Each beat sends a quantity of nutrient-rich, oxygenated blood into the channels known as arteries. The arteries are relatively thick walled and highly flexible cylinders, encased in a ring of muscle. As the pumping action of the heart creates pressure in the artery through the flow of blood, the arterial walls are constructed to contract and thus slow the rate of blood as it travels through the artery.

The arteries ultimately narrow into arterioles. These become the tiny capillaries, which are the system's exchange point for actual transfer of oxygen and nutrients to individual muscle and organ cells, and the corresponding receipt of waste carbon dioxide. The carbon dioxide is then transferred into small veins known as venules. The venules lead to larger veins; as the vein is not constructed with any muscle to regulate propulsion of blood through it, the blood travels more slowly on its return to the heart. Near the heart, the blood enters the pulmonary artery, located on the right side of the heart, which directs the blood to the lungs to be recharged with oxygen. The blood is then pumped back into the cardiovascular system from the left side of the heart.

The fluid components of blood is called plasma and is comprised of more than 90% water. The erythrocytes, or red blood cells, are the organisms in the blood that carry the chemical hemoglobin, and are thus able to transport oxygen. Red blood cells are manufactured at a rate of two million per second from the bodily stores of bone marrow. Fluid replacement during exercise has the important effect of maintaining proper blood volume, which permits the efficient transport of oxygen.

Approximately 25% of the body's blood is filtered through the kidneys, the organs that purify the blood as it is directed through the cardiovascular system. Some fluid waste products and toxins are extracted by the kidneys and secreted into the bladder as urine, which is passed from the body.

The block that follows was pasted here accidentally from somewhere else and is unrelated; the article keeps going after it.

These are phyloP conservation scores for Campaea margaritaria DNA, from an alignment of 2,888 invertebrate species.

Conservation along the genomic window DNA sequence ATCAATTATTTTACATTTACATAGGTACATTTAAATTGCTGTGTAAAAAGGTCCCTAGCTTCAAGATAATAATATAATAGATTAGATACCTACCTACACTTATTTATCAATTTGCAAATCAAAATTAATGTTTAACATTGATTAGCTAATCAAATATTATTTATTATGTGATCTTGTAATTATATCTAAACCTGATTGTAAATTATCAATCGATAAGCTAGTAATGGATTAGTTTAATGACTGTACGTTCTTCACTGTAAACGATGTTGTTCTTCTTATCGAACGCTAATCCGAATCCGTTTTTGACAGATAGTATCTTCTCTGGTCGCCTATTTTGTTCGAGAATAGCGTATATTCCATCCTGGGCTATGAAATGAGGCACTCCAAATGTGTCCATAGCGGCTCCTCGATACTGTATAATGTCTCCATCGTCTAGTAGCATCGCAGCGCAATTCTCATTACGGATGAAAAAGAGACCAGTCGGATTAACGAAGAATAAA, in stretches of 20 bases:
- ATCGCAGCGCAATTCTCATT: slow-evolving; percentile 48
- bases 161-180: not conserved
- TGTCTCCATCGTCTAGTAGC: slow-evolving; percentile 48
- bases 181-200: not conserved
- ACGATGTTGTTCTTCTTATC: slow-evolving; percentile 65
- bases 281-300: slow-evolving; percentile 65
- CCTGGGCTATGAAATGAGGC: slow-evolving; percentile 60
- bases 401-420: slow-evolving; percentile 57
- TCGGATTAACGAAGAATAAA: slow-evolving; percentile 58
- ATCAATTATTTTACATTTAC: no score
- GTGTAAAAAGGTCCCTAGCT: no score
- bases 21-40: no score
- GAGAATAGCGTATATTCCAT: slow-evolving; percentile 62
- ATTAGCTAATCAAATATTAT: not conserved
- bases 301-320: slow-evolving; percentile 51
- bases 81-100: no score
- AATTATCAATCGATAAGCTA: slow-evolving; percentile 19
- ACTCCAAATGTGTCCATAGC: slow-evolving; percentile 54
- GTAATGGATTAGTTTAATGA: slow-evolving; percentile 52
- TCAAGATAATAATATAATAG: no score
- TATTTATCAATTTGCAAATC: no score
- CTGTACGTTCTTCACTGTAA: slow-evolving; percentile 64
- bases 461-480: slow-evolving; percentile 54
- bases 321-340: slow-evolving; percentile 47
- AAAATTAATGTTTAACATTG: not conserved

The cardiovascular system is generally the most important of the heart-centered physical systems to athletic performance. While athletes can often significantly improve muscular strength and endurance in every form of athletic activity through rigorous training, the level of improvement in cardiac output will dictate the ultimate level of the athlete's success. Cardiac output is defined as the amount of blood that the heart can pump per minute. The greater the cardiac output, the greater the number of red blood cells available to transport oxygen to working muscles, essential to the generation of muscle energy.

Diet and physical activity are the crucial factors to general cardiovascular health. The heart, like any muscle, requires the stimulation and muscle building of exercise to maintain heart health. The walls of the heart will grow as a result of exercise. Diets that are not a healthy mix of carbohydrates, proteins, and fats (usually consumed in the general ratio of (60-65% carbohydrates, 15-20% proteins, and 25% fats) typically lead to excess weight, which puts a strain on heart function. Diet, especially if it is high in fats, or the athlete smokes cigarettes, can cause a buildup of plaque in the arteries. This causes both a narrowing of the channel, known as stenosis, or the hardening and thickening of the artery, the condition known as arteriosclerosis. The unhealthy artery also presents the risk that the plaque material may break off and cause a clotting of the vessel, which blocks the flow of blood to the heart. This condition is known as a stroke, and it is often fatal. If heart function loss occurs from the stroke, the result may be damage to vital organs such as the brain.

see also Cardiopulmonary function; Cardiorespiratory function; Cardiovascular responses to fluid replacement during exercise; Endurance; Oxygen.